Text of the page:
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A Sampling:

Jewish Women Writers
This study of Jewish women's writing addresses how the question of religion complicates female representations of gender, nationality, class, sexual orientation and ethnicity

American Heartbeat: Ginsberg, Kerouac, Snyder
This seminar takes a close look at the writers of the Beat generation as well as some who were influenced by them in the context of the cultural history of the 1950s and 1960s

Narratives of Haunting in U.S. Ethnic Literature
Examines the theme of haunting in contemporary U.S. ethnic literature by such authors as Lan Cao, Nora Okja Keller, Maxine Hong Kingston, Cynthia Ozick, Toni Morrison, Sandra Cisneros and Leslie Marmon Silko.

Desire, Incest, Cross-dressing and Homo-erotica: Identity Politics in the Early American Sentimental Novel
Explores disjunctions between the sentimental structure of the early American novel and its contradictory attitudes toward liberty and self-expression

Irish Literature and Film
An introduction to the field of Irish Studies, examining how issues relating to language, identity and nationhood are intimately connected in Irish literature and film

Black Women Writers
An introduction to the major themes and concerns of 20th and 21st century African American women writers, using a variety of genres by such writers as Frances Harper, Sojourner Truth, Anne Spencer, Zora Neale Hurston, Gwendolyn Brooks, Toni Morrison, Audre Lorde, Gloria Naylor and Octavia Butler

British Literature in Historical Context: The Age of Heroes
The literature of the Anglo-Saxon era, which, despite (or perhaps because of) successive waves of foreign invasion and political disunity, developed arguably the most distinctive and sophisticated culture in early medieval Europe

Department of English
Department of English
Silliman 214
807 Union Street
Schenectady, NY 12308
(518) 388-6231
Literature class with English Professor Andrew Burkett.
Literature class with English Professor Andrew Burkett.


See where Union takes you:
  • Associate Editor, Pearson Education
  • Marketing Assistant, LEGO Systems Inc
  • Senior Web Writer and Editor, Quinnipiac University
  • Speech Language Pathologist, Massachusetts General Hospital
  • 8th Grade English Language Arts Teacher
  • Senior Producer, Hot Snakes Media television concepts
  • Director of Admissions, Champlain College
  • Communications Associate, American Cancer Society
  • Master's Degree Candidate, Carter Journalism Institute, NYU
  • Editorial Writer, Us Weekly
Nicole Beland '96
Nicole Beland '96
Magazine writer and editor

Great literature engages the mind and the heart in search of answers to some of life's toughest questions. Who am I, and what has shaped me? What gives life meaning? What is love? Justice? Evil? Literature confronts and expresses the most fundamental quandary of all: what it means to be human.

As an English major at Union, you will study how great authors, from Keats to Maxine Hong Kingston, have wrestled with such questions. You will tackle a broad range of topics, including historical, cultural, gender and author studies.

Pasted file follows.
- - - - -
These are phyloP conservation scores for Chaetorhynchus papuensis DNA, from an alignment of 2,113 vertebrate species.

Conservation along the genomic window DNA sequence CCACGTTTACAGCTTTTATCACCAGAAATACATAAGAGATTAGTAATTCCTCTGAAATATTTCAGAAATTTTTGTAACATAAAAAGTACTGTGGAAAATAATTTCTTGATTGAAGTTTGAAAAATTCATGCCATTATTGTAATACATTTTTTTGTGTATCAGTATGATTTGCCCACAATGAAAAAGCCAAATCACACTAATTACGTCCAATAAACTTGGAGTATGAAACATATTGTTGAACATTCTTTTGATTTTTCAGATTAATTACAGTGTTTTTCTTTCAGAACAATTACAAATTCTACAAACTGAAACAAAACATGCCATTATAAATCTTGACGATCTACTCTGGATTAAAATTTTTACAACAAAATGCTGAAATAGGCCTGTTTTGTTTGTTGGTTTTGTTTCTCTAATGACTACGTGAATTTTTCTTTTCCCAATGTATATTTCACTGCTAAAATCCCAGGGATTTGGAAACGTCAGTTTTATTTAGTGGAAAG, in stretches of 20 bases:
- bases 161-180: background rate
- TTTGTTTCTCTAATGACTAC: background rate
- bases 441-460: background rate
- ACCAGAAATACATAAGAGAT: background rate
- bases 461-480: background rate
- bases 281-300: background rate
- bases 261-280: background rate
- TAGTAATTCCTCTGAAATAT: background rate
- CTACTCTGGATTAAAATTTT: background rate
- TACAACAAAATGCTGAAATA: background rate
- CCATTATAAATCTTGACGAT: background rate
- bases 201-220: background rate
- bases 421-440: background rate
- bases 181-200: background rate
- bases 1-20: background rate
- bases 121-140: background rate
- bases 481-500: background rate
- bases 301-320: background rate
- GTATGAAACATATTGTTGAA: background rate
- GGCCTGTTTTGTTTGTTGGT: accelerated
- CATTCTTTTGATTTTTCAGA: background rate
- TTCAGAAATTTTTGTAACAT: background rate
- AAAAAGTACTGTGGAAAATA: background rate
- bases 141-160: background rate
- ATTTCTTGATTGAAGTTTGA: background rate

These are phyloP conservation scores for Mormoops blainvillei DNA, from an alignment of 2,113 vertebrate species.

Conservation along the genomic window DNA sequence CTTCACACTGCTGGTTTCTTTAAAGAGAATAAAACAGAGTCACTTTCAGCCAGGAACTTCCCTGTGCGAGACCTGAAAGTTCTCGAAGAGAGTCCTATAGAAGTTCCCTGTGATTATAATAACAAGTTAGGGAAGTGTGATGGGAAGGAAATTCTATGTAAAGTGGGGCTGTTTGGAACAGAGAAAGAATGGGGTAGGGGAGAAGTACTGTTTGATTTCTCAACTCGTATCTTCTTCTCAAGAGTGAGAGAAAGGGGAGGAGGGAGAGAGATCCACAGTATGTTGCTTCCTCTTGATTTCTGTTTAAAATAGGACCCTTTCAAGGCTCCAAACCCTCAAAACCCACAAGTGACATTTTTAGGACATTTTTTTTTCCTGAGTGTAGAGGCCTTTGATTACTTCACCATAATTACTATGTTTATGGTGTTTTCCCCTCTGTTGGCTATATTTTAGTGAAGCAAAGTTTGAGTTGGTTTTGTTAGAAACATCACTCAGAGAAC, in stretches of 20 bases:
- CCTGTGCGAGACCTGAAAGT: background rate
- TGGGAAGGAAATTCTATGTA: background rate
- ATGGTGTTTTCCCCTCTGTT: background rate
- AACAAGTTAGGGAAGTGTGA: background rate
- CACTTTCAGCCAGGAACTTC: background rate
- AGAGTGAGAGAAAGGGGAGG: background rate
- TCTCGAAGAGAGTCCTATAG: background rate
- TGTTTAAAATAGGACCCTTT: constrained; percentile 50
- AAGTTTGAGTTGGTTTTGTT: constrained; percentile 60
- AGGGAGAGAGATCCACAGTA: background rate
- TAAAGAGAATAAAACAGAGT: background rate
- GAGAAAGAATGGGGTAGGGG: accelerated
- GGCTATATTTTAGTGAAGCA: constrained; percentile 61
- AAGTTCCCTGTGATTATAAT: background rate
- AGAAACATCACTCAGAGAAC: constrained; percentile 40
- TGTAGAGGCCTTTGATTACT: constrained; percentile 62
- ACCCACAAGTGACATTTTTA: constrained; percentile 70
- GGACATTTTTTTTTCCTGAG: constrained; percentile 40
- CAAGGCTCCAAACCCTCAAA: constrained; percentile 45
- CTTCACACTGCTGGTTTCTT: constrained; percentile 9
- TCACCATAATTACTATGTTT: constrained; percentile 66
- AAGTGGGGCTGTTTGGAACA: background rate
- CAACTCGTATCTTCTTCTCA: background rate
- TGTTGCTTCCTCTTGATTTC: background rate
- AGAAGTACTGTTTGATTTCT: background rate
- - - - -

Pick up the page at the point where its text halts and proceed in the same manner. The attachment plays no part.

Julia Friedman '12

"I'm working on my master's in journalism, with a concentration in magazine writing, at NYU. A short story I wrote for Professor Selley's fiction workshop was recently published in a literary quarterly. I have all of my English professors at Union to thank for my easy transition to graduate school."

Julia Friedman '12

Explore diverse cultures in "Discourses on the Vietnam War," "Jewish Women Writers," "Asian American Literature and Film" or "Irish Literature and Film." Delve into the relationship between culture and literature in a seminar on the Beatles. Or make your own claims about what it means to be human through creative writing workshops in a range of genres, including fiction, non-fiction prose and poetry.

Through intensive reading, writing, research projects, oral presentations and discussions with your peers and professors, you will sharpen your analytical eye, hone your persuasive and writing skills, and develop your critical thinking skills.

English majors regularly present at Union's Steinmetz Research Symposium each spring. Topics have included "The Scottish Curse," "Melville, Romanticism and the Scientific Imagination," "Poetry's Broadening Sexual Definitions” and "Challenging the Glorification of Humanity in Human and Monster Literature."

Our program is also rich in study abroad opportunities and visiting writers. Literary figures such as Maya Angelou, Andrea Barrett '72, Andre Dubus III and Richard Russo have visited campus to talk with students and give readings.

English majors contribute to the campus literary magazine, the Idol, and student newspaper, Concordiensis, as well as poetry and fiction readings. They edit and frequently publish in The Minerva Review, an undergraduate scholarly journal.

Our graduates work in advertising, business, communications, journalism, publishing, radio and television. They also pursue degrees in education and business and go on to law and medical schools. Whatever their profession, they reap the rewards of their commitment to critical analysis, clear thought and speech, and precise, graceful writing.